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Commerce Union Bank v. Midland Nat. Ins. Co.

OCTOBER 15, 1963.




Appeal from the Circuit Court of Clay County; the Hon. RAYMOND O. HORN, Judge, presiding. Reversed and remanded, with directions.


The present action was instituted by Commerce Union Bank, as plaintiff, as against Midland National Insurance Company, and Robert Lewis Angel, as insurers of a certain Mack Tractor unit, for damage occasioned by fire. The Bank was the assignee of a conditional sales contract by the conditional buyer. Defenses asserted in this cause were (first) that arson by the named insured constituted a bar to recovery by the Bank, either by the terms of the policies or the loss payable clause; and (secondly) that neither the Bank nor the named insured complied with the policy conditions requiring that proof of loss be furnished to the insurers.

On the question of proof of loss the loss payable clause contains the usual recital to the effect that if the insured fails to render proof of loss, within the time granted, the lienholder should do so within sixty days thereafter in the form and manner as provided by the policy. The record shows that the fire loss was reported immediately, and attempts were made to have this loss adjusted. There was a request by the insured for proof of loss forms within two weeks of the loss, and not until after the time had expired for filing proofs of loss, and in fact, not until the lawsuit was actually filed, was there a denial of payment on the basis of failure to file proof of loss. We feel that it is abundantly clear that the filing of the formal proof of loss was waived by defendants by a course of conduct which was inconsistent with the intention of full and strict compliance with the conditions of the policy (Stoltz v. Nat. Indemnity Co. of Omaha, Neb., 345 Ill. App. 495, 502, 104 N.E.2d 320; Fray v. Nat. Fire Ins. Co. of Hartford, 341 Ill. 431, 173 N.E. 479; Carbone v. Pennsylvania Fire Ins. Co., 222 Ill. App. 560, 568).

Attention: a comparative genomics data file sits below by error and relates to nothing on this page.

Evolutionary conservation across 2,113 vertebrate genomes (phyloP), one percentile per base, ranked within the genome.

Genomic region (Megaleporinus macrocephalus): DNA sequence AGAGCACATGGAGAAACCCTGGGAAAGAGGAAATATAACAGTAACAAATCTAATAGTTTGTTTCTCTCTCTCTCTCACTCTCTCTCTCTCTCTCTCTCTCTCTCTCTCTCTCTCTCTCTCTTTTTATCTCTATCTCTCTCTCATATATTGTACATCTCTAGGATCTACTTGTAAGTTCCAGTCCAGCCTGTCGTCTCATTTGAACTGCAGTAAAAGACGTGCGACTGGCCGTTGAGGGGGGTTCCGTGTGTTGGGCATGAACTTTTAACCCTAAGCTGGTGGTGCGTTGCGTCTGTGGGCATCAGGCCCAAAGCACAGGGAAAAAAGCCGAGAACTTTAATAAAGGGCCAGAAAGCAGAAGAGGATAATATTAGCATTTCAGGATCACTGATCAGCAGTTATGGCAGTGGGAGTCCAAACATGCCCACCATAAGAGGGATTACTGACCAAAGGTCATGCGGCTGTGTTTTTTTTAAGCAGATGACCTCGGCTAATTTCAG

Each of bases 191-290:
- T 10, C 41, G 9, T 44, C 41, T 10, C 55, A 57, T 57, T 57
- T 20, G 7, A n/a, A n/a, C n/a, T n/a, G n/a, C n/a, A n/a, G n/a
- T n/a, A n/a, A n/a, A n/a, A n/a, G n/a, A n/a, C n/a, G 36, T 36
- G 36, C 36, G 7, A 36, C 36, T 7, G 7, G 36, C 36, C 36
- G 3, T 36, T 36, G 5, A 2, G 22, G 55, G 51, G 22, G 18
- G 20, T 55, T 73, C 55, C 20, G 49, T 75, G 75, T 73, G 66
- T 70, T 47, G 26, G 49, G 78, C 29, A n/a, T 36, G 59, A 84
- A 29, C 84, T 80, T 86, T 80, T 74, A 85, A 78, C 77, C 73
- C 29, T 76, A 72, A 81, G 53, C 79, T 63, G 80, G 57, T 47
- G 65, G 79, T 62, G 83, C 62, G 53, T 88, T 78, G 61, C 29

A more serious question is raised with respect to the defense of arson. The trial was had by the Court below without a jury, and during the trial defendants asserted the affirmative defense of arson, and presented evidence which the Court allowed, relating to such affirmative defense of arson, although the Court indicated it was withholding its ruling on the motion of plaintiff to strike the evidence. At the conclusion of the trial and after the briefs had been presented, the Trial Court ruled that under the terms of the loss payable clause, arson on part of the owner of the vehicle would not be a defense to this action.

The language of the policy in part, provides that loss or damage would not be invalidated by any "act or neglect of the lessee, mortgagor, or owner . . . provided, however, that conversion, embezzlement, or secretion by the lessee, mortgagor, or purchaser in possession of the property insured . . . is not covered under such policy . . ." It is forcibly argued on appeal that this long form loss payable clause is effective in providing a protection to a lien holder where the insured property is intentionally burned by the named insured (Smith v. Germania Fire Ins. Co., an Oregon case, 202 P. 1088, 19 ALR 1444). It is asserted that the policy before us contains language of doubtful construction and is ambiguous in that it protects the lien holder against any act or neglect of the owner but not against conversion, etc. The appellants contend that a deliberate destruction did, in fact, amount to a conversion. It is difficult to conclude that either a complete consumption of an article if it is consumable, or its intentional destruction, would be covered by a policy which excluded liability for "conversion," (Donn v. Auto Dealers Inv. Co., 318 Ill. App. 95, 109-10, 47 N.E.2d 568). We therefore feel that the Trial Court erred in not considering the evidence relating to arson.

We have examined the record before us on this issue and on the basis of the record believe that whether or not there was a showing of arson by the particular individual made on the record, or whether or not the vehicle was burned rather than destroyed as the result of an electrical storm, or whether or not it might very well have been destroyed by persons other than the owner, should be considered and evaluated by the Court.

Since, on the record, we cannot approve the exclusion of the arson evidence, we must, therefore, reverse and remand this cause to the Circuit Court of Clay County for the limited purpose of having the Court weigh the evidence with respect to arson and render its determination as to the effect of such evidence with respect to the liability of defendants. This cause will therefore be reversed and remanded for the limited purposes specified.

Reversed and remanded, with directions.



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